Looks like the Academy doesn't think Meryl Streep is overrated.
Streep received a lead actress nomination Tuesday for her role in "Florence Foster Jenkins." This is the 20th nomination for Streep, adding to her tally of most acting Oscar nominations for a single person. Katharine Hepburn and Jack Nicholson follow with 12 nominations each.
Streep was first nominated in 1979 in the supporting actress category for her performance in "The Deer Hunter." Her 20 nominations include 16 for actress in a leading role and four for supporting actress.
"Thank you to the Academy for recognizing this extraordinary, important film and my work in it. Thank you, Denzel, for being at the helm!"
That's Viola Davis' rather humble reaction to her Oscar nomination this morning for supporting actress for her performance in "Fences."
But she deserves more than the standard congratulations. Davis is now the first African American actress to have scored three Academy Award nominations. Whoopi Goldberg previously held the record with two, having been nominated in 1986 for "The Color Purple" (actress) and finally winning for 1991's "Ghost" (supporting actress).
Dev Patel, who was nominated for an Academy Award for actor in a supporting role for his part in “Lion,” has big plans for celebrating his nomination news: a shower.
Are you freaking out?
That is the understatement of the century. It kind of hasn’t fully permeated my brain. I’m just so overwhelmingly grateful to the universe and the master of that universe, Garth Davis [director of “Lion”].
When black performers were excluded from all acting categories at the Academy Awards for a second year in a row in 2016, the shutout sparked a second year of an impassioned social media movement: #OscarsSoWhite.
You could say the campaign was a success. A week later, the Academy of Motion Picture Arts and Sciences pledged to phase out senior members and enlist new, diverse voters who would, if all recruiting goals were met, double minority membership by 2020. This morning, for the first time, three black actors were nominated in the same category, of best supporting actress: Viola Davis for “Fences,” Naomie Harris for “Moonlight” and Octavia Spencer for “Hidden Figures.” Denzel Washington also was nominated in the lead acting category for his performance in “Fences,” and Mahershala Ali in the supporting actor category for “Moonlight.”
But Hollywood’s diversity problem isn’t solved. By many measures, it’s still as bad as ever. And the studios’ biggest minority deficit by far involves the very people living and working outside their walls in virtually every direction — Latinos.
Following last year’s industry-shaking #OscarsSoWhite campaign, the 2017 slate of Oscar nominations is surely more diverse with the likes of Octavia Spencer, Denzel Washington and Barry Jenkins all taking home nominations. But according to April Reign, former attorney, managing editor of BroadwayBlack.com and the hashtag’s creator, the fight for actual diversity and inclusion is not yet over.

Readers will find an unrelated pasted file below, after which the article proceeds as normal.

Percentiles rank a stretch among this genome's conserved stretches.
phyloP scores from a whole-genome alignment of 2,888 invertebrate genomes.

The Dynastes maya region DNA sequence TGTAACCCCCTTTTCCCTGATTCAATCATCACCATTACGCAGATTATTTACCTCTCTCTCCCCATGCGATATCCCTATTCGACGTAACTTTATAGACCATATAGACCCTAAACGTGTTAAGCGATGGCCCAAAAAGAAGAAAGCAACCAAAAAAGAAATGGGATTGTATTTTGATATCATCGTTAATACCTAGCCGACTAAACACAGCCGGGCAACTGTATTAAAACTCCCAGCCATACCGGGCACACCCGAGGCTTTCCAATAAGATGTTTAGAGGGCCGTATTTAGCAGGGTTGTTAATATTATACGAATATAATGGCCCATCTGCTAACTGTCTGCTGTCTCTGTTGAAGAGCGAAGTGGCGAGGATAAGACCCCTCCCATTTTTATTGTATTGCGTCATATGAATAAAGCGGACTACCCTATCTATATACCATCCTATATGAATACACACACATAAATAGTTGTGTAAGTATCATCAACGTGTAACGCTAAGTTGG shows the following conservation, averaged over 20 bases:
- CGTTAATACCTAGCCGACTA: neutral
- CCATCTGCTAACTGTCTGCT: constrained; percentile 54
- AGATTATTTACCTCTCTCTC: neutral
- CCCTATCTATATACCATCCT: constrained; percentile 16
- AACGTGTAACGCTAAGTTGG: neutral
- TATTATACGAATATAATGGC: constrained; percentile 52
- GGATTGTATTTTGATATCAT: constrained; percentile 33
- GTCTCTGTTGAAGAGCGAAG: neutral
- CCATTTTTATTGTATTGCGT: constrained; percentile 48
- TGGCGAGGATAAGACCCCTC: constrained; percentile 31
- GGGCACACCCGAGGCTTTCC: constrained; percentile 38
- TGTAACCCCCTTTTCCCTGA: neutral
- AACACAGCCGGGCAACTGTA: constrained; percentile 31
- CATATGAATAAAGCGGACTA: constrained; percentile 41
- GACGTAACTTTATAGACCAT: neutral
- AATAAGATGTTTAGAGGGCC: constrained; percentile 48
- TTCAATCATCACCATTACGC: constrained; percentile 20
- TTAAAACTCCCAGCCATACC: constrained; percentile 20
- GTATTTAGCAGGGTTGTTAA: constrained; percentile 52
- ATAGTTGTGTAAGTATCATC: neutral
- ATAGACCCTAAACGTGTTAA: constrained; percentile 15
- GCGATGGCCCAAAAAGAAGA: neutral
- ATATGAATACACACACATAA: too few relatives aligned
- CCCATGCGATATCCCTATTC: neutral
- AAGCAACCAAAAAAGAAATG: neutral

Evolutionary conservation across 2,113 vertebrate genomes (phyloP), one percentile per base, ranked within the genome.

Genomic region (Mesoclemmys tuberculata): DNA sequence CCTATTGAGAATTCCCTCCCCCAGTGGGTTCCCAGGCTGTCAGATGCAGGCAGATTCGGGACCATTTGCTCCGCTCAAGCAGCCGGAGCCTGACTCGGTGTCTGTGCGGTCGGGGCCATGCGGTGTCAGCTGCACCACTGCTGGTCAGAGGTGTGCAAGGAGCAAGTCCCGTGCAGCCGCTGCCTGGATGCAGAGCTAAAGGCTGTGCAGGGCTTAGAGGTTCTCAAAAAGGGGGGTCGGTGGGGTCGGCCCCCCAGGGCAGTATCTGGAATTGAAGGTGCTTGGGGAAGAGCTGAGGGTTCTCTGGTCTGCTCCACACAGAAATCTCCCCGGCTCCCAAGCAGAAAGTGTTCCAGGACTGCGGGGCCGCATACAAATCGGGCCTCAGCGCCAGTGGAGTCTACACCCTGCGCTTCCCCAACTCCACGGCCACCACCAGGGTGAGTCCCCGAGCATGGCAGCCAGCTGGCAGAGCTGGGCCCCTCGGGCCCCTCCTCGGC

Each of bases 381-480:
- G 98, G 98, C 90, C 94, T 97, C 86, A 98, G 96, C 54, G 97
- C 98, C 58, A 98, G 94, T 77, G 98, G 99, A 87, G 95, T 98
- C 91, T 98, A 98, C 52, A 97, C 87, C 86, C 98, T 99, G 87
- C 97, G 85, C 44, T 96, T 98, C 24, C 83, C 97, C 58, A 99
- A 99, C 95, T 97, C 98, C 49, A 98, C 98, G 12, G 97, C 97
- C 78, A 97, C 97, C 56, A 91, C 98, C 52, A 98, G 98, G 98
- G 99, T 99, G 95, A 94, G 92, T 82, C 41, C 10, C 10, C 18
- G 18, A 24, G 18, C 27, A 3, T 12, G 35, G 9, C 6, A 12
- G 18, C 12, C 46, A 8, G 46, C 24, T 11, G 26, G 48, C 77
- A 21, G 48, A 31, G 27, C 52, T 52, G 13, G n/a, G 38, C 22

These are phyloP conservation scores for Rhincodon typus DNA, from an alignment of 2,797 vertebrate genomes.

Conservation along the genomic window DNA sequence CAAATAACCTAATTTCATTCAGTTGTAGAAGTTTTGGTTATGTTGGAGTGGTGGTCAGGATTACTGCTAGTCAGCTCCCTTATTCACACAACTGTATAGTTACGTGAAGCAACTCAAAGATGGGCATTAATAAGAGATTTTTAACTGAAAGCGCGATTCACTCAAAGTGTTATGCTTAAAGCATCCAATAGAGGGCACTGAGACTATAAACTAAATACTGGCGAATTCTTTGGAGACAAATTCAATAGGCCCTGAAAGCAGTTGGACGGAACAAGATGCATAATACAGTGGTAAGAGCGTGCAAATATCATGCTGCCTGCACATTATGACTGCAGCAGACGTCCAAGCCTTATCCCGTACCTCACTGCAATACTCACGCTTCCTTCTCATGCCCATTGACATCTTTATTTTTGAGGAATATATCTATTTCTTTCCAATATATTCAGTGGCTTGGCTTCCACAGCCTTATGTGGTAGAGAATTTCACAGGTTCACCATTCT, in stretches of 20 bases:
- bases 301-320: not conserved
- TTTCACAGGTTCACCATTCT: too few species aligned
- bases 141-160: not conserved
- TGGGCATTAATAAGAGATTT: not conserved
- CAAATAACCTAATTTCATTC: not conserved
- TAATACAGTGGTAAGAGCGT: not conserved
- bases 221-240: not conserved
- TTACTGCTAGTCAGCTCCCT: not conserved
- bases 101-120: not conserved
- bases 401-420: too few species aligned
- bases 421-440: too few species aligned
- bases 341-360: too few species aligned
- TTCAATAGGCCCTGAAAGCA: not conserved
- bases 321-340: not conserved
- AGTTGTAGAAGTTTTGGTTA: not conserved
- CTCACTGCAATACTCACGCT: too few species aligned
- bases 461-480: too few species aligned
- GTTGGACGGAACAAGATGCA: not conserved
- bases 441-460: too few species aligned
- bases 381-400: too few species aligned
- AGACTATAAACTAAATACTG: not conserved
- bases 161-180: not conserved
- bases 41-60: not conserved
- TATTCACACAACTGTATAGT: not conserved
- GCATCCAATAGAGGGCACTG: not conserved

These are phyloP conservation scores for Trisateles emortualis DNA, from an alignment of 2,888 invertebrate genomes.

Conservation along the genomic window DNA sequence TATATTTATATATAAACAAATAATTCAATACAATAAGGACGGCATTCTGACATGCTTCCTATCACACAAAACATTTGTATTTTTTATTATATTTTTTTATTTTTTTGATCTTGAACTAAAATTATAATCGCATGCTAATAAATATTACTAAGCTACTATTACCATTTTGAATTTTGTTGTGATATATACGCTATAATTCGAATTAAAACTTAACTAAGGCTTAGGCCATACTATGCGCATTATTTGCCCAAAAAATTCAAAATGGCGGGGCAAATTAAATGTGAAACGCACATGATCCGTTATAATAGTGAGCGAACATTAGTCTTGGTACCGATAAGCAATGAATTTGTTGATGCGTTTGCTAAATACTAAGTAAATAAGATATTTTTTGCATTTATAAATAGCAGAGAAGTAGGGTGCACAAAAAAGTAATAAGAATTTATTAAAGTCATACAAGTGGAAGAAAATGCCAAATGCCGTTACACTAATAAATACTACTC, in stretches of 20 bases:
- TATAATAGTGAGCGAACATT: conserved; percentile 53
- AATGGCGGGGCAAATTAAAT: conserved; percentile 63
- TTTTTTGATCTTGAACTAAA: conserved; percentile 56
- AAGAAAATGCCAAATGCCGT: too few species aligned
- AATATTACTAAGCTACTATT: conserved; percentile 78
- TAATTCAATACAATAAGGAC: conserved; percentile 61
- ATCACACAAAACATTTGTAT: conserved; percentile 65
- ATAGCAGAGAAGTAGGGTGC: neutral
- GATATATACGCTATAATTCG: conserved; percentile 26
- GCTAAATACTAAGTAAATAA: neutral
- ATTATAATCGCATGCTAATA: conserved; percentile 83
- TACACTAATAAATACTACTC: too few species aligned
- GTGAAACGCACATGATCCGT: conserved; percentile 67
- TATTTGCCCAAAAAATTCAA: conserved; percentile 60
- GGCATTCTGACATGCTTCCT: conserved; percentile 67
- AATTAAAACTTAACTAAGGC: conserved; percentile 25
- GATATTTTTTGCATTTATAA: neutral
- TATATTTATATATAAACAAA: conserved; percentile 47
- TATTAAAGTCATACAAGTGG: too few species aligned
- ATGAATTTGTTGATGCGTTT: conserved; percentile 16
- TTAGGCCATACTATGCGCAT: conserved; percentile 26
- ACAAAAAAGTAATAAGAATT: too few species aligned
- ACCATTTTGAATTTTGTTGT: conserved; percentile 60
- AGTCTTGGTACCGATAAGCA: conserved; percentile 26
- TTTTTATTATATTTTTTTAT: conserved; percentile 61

“One year does not make up for over 80 years of underrepresentation of all genders, sexual orientations, races, abilities and First Nation status,” she said to The Times. “#OscarsSoWhite is about the inclusion of all marginalized communities, both in front of and behind the camera, throughout the entertainment industry.”
Films heralded for their diversity this year included “Fences,” “Lion,” Hidden Figures” and “Moonlight.” Notable other standouts include the nomination of the first African American cinematographer, Bradford Young for “Arrival” and the first black female editor, Joi McMillon for “Moonlight.” And many of these films have been commercial successes, rebuffing a tired industry belief that diverse films cannot be profitable.
When executives at Lionsgate first entertained the idea of making a film about star-crossed lovers who sing and dance their way across Los Angeles, they had good reasons to hesitate.
The musical genre had been littered with flops including “Across the Universe,” “Rent” and “Rock of Ages.” Even more worrisome, “La La Land” was an original story with entirely new songs, making it an especially risky proposition.
Allison Schroeder was on the playground in 1986, chasing a friend around the slide, when the space shuttle Challenger exploded. As a first-grader, she was confused by the blast visible from her neighborhood, just 30 minutes south of the launch pad in Cape Canaveral, Fla. So she looked toward her teacher, who’d begun to cry. That’s when she realized something terrible had occurred.
After school, before the shuttle’s cabin had been been recovered, she gathered a group of her friends and organized a search party. On bicycles, they rode around their neighborhood looking for the astronauts in vacant lots.
“I was so sure I could save them,” Schroeder, now 38, recalls.